Salty Fly Tying - A Fly Tying Blog

Salty Fly Tying

A Fly Tying Blog

Archive for May, 2015

Fly Tying Tips – Selecting Feathers

Posted by Drew Chicone On May 27th

 Fly Tying Tips for Feathers

This is the eight installment of  Feathers – Tip’s, Trick’s & Common Mistakes, which can be downloaded FREE from www.saltyflytying.com

Feathers Will Curve to Follow the Contour of the Bird

 If you hold the cape in your hands skin down, you will notice that the feathers naturally curve to follow the bird’s body. Feathers around the sides of the cape will typically have more curvature than the ones in the middle of the cape and the majority will curve in one of two directions.

 

Feather Typically Have a Slight Curve In 2 Directions

Feathers from the far left side of the cape will curve or cup down and to the left and the opposite is true for the right side of the cape.  If you are marrying the two pairs of feathers, you want to pick feathers from the left side of the cape that curve to the left for your pair closest to you, and feathers from the right side of the cape that curve right for the far pair.  That way both pairs of feathers will curve slightly downward when married together.

 

 

Download my free eBook by clicking the icon to your right to read the rest of my fly tying tips, tricks & common mistakes.

Keep Your Wraps Tight & Feathers Straight

-Drew

 

 

Fly Tying Tips – Feather Application

Posted by Drew Chicone On May 11th

Fly Tying Tips for Feathers 

This is the ninth installment of  Feathers – Tip’s, Trick’s & Common Mistakes, which can be downloaded FREE from www.saltyflytying.com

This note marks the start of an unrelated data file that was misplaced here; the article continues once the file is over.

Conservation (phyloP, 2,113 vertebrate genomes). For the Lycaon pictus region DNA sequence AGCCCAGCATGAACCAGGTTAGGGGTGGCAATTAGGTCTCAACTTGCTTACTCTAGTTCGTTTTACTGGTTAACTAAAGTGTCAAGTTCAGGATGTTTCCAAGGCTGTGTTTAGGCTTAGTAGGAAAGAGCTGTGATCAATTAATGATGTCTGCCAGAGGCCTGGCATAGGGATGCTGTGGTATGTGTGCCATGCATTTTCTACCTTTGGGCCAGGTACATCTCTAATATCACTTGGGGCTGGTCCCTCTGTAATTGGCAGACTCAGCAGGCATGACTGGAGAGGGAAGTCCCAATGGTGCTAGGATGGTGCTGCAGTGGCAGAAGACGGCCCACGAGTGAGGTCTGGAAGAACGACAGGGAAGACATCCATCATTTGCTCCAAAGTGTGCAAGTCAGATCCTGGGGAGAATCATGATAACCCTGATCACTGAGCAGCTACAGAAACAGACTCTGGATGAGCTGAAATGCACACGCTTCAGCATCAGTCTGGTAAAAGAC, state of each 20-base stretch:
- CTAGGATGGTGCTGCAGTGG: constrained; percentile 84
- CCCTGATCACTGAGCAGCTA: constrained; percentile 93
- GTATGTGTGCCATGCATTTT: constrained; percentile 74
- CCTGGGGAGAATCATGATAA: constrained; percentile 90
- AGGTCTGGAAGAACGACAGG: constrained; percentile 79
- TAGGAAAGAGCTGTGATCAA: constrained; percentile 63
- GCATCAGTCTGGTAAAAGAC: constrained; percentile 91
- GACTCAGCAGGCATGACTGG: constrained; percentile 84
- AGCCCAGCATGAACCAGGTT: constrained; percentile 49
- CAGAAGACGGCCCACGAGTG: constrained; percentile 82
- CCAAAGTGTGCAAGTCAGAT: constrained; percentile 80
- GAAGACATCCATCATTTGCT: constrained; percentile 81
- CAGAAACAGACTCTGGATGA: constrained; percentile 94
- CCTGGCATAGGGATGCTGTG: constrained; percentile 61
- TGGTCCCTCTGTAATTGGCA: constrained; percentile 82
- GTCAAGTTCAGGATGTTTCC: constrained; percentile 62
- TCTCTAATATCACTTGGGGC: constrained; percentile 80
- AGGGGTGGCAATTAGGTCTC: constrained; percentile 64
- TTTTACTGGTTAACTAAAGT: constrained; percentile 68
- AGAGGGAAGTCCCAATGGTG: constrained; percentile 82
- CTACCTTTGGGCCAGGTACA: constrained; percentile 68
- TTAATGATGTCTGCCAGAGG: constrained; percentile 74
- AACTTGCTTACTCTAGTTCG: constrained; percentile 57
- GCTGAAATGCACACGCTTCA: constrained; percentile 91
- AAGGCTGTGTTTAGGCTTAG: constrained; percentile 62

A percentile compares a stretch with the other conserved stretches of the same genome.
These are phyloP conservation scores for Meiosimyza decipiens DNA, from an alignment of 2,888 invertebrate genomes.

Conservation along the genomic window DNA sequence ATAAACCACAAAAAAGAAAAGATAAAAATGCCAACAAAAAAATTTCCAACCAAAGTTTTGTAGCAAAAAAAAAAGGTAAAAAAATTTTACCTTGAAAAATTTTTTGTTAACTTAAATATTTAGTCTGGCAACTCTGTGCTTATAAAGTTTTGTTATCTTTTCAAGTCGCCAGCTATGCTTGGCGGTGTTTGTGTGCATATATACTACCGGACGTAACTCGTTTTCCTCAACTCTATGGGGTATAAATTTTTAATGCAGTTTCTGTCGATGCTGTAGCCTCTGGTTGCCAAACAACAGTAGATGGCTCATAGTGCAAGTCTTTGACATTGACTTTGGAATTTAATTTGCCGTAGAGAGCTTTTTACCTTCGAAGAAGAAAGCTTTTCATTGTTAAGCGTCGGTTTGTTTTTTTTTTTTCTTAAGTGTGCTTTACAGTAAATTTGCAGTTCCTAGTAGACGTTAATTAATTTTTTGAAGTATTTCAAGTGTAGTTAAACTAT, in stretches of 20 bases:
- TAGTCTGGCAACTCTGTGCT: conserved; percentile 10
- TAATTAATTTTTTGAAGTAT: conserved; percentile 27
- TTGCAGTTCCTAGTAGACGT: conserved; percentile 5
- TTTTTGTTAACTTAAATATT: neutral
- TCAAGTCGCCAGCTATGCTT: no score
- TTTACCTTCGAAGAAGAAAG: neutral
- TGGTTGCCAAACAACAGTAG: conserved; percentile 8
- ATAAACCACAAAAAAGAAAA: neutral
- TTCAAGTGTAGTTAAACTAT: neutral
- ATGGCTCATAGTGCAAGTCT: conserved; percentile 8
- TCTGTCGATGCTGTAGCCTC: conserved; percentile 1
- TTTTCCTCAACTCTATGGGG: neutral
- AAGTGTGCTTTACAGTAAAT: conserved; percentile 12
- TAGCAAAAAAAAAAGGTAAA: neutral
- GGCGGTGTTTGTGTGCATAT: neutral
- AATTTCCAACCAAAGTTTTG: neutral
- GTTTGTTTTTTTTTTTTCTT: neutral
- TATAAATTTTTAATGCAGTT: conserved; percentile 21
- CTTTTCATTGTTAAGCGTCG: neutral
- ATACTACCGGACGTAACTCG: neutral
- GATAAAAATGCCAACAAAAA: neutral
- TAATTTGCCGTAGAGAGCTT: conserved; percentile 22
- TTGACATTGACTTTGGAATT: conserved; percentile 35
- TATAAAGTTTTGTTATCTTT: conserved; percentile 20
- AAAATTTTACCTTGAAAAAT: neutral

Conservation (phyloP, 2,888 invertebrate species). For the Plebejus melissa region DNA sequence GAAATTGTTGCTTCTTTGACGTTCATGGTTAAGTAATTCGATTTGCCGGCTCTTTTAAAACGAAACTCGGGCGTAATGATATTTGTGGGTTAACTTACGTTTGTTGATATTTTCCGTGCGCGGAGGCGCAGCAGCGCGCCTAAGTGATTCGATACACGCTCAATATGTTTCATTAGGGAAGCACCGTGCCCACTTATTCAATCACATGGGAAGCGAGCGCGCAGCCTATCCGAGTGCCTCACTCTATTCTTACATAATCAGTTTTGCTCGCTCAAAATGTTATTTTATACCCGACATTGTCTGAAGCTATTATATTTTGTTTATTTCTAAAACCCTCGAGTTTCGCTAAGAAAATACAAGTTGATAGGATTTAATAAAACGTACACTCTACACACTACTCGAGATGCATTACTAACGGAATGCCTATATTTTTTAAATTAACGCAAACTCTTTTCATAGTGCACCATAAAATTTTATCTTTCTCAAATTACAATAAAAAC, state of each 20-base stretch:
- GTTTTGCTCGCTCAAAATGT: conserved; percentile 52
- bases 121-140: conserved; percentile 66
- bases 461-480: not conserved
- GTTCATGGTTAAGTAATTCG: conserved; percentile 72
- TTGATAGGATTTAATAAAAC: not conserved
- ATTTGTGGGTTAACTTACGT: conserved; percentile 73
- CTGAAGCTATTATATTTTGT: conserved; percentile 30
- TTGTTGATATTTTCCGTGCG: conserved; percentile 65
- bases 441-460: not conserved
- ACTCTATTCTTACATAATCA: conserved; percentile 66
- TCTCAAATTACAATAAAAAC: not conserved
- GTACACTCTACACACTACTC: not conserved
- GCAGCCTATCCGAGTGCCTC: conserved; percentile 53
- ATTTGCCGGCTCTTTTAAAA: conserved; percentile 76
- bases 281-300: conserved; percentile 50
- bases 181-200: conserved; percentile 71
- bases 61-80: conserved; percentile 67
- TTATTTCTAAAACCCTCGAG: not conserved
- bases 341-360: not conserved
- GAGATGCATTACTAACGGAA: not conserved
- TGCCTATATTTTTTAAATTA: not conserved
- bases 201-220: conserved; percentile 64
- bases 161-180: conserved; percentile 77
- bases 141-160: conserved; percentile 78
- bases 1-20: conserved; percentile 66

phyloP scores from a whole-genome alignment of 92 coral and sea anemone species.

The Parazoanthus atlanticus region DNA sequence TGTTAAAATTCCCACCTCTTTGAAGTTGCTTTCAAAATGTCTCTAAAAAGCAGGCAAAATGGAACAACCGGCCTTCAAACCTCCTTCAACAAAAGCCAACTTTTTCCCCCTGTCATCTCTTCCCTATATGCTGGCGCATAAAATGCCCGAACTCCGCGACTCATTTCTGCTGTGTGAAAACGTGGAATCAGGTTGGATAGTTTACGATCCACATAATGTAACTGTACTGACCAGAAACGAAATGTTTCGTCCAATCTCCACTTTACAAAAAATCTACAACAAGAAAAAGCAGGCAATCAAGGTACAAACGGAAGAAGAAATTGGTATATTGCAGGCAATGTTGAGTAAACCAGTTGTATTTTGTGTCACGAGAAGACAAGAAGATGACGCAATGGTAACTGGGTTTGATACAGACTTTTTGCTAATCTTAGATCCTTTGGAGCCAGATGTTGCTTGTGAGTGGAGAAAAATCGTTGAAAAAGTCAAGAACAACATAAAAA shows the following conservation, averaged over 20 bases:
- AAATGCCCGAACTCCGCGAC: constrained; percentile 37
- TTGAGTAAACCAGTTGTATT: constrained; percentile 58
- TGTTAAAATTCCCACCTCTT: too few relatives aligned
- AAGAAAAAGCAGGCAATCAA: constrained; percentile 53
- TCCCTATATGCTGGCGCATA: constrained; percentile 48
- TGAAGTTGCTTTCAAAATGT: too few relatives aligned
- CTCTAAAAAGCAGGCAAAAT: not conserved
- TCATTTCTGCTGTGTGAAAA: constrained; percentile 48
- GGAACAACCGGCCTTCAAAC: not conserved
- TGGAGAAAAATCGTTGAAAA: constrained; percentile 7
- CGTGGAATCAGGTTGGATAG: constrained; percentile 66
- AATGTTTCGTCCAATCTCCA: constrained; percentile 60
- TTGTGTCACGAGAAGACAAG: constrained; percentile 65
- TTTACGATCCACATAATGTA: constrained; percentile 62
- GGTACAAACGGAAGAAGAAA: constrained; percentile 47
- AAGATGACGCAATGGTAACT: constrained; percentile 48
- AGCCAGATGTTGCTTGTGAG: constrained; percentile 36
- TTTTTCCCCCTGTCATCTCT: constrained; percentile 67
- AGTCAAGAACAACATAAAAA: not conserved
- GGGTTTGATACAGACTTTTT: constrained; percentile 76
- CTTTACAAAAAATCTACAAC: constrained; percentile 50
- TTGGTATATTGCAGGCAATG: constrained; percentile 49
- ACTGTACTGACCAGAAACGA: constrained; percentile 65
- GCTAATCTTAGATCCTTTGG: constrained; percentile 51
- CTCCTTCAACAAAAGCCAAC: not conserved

Married Hackles – Feather Curve Together

“Marrying the hackles” refers to placing the concave or undersides of the feathers together.  Another common term for this technique is “Praying Hands.”  When wet, all the feathers come together and look as one. This technique is often used on classic patterns such as Lefty’s Deceiver or Stu Apte’s Apte II.

 

Splayed Hackles – Feather Curve Apart

The opposite of praying hands is splayed hackle.  This means that the feathers are lined up at the tips and tied onto the hook so the convex sides of the feathers are facing each other.  When wet the 2 pairs of feathers separate and appear to “kick” when stripped. This technique is often used for crab claws or on Keys Style Tarpon Flies.

 

 

 

Tented Hackles – Feather Curve Together But Open At Bottom

Tented hackles are married hackles that are slightly opened at the bottom and touching at the top, to create tent shape.   This technique is often used to emulate the V shaped back of a baitfish. When wet, the two pairs of hackles swim as one, and create a wider more cylindrical-shaped profile.  Johnny King uses this technique when tying his Kinky Muddler patterns.

 

Download my free eBook by clicking the icon to your right to read the rest of my fly tying tips, tricks & common mistakes.

Keep Your Wraps Tight & Feathers Straight

-Drew